People should have the right to cross borders. Also, even if the U.S. becomes several smaller countries, questions of coordinating trade between them would continue.
What about Utopian Socialism? We need to be visionary and think big, going beyond what seems possible today. Organizing with a vision of transformative change motivates activism. Utopia, as criticized by Marx and Engels, meant visionary, but a major criticism they made of the utopian socialists such as Fourier and Owen were their lack of a real strategy or of an analysis of the social forces that could build enough power to transform society. But utopian socialism can also mean a visionary alternative with a possible strategy for attaining it. I use utopian socialism, positively, in this second sense.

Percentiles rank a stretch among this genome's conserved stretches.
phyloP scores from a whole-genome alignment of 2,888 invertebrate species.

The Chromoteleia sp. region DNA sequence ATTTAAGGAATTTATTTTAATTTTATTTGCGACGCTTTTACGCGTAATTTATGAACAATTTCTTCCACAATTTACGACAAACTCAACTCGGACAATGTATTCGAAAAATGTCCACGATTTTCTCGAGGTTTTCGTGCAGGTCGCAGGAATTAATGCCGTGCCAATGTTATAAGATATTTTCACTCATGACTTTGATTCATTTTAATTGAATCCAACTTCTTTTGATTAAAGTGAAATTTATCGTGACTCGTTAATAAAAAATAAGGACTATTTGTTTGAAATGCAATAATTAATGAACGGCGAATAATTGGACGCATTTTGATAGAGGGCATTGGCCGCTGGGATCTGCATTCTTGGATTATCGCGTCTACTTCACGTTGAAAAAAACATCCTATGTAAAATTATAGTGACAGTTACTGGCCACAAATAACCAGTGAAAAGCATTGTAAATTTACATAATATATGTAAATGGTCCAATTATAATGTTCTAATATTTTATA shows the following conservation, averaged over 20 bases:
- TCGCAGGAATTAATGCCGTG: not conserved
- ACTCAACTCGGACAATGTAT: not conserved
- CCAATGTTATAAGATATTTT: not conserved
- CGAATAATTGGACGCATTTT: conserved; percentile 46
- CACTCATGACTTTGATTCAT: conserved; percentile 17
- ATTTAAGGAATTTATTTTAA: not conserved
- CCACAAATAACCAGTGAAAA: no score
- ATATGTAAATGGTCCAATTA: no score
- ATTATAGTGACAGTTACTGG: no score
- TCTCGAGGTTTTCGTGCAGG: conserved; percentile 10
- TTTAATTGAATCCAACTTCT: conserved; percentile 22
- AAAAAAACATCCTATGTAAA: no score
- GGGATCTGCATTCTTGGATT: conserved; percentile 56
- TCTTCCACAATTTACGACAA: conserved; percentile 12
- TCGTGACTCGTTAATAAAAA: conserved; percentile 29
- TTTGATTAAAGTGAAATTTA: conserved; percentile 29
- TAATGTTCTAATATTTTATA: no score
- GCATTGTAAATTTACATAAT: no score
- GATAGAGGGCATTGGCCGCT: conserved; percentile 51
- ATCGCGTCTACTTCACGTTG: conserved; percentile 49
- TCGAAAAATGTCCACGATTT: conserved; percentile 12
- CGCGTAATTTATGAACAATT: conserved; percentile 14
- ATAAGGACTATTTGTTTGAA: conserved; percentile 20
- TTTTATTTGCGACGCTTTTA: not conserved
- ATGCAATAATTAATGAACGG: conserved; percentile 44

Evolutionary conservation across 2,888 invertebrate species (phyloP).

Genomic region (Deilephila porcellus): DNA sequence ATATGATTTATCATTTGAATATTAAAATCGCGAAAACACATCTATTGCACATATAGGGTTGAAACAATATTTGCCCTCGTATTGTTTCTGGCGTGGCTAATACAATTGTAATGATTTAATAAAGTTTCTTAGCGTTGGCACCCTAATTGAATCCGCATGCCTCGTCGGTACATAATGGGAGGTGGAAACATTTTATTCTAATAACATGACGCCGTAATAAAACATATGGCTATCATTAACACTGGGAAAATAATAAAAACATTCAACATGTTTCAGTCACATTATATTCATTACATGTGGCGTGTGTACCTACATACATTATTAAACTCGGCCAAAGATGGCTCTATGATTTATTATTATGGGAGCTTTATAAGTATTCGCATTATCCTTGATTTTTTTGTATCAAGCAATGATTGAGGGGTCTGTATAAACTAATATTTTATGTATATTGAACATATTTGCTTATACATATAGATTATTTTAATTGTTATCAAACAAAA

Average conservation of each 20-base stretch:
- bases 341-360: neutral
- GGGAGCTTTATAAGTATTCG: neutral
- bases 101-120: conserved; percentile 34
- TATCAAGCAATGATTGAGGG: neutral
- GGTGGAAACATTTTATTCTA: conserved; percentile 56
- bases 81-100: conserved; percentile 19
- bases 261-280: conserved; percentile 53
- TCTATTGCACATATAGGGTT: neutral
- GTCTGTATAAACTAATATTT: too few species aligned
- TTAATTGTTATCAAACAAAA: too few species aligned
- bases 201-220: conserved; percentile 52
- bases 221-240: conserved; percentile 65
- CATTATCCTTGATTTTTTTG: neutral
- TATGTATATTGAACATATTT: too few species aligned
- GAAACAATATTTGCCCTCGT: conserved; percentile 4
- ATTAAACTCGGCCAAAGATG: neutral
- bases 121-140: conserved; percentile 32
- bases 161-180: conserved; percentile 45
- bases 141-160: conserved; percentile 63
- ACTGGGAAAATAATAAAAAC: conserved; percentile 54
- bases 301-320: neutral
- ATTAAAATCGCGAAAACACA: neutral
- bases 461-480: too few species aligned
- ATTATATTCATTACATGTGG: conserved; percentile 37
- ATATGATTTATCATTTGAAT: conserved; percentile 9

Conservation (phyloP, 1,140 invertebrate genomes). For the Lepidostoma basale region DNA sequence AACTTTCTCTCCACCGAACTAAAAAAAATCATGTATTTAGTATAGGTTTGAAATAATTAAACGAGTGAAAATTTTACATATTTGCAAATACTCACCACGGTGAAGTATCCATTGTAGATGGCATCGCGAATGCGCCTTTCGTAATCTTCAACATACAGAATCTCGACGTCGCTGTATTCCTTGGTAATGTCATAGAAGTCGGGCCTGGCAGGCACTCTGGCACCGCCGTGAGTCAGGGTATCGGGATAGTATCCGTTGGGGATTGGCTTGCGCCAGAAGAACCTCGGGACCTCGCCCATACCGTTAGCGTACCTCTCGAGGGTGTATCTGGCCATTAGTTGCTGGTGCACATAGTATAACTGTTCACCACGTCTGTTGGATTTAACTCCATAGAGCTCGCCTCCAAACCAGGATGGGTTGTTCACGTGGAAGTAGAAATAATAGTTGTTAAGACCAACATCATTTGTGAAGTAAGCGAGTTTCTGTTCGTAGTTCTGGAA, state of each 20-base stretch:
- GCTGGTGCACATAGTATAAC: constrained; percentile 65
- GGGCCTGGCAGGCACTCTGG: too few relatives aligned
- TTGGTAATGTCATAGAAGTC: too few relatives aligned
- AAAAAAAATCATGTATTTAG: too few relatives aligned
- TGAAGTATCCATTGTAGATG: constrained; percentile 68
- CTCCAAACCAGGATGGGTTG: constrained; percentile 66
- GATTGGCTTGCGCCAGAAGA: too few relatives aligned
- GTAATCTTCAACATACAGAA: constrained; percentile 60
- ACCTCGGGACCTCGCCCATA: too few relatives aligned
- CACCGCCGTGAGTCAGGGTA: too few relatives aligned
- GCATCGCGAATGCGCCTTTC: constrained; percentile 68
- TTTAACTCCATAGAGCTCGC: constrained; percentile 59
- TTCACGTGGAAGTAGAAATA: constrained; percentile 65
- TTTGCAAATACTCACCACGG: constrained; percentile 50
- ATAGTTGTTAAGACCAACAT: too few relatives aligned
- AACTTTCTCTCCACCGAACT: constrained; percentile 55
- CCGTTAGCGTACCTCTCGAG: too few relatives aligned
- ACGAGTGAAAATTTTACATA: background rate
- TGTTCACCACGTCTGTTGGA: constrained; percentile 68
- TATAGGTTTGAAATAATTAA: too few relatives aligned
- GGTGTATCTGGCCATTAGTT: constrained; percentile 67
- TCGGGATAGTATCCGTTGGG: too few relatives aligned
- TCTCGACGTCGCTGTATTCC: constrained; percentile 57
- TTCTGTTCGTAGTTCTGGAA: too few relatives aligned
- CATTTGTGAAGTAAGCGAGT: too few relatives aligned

There is a need for a strategy that connects our criticism of capitalism as an oppressive and exploitative and unsustainable system with our vision of a liberatory socialist alternative! Strategy is central but not the focus of this paper. Creating a participatory socialist society means a revolutionary transformation that ends capitalism. Revolution is not necessarily violent. It is not a coup; it is the transformation and liberation of a society from within with mass participation. It is not an event. It is as much a process as an outcome; it is qualitative and transformative economic and social change. Revolution towards participatory socialism implies overthrowing capitalist structures, challenging and ending the power of capital to largely control the state, to determine the nature and quantity of employment, to hold communities hostage, and to maintain racial oppression and the oppression of women and sexual minorities. Revolution towards socialist transformation is the end of exploitation and capitalist domination and the possibility of racial, gender, and sexual liberation and real environmental justice and sustainability. The major contradictions will no longer be between classes, “races” and genders but rather between the individual and the collective, both need to be considered in the organization of this new society.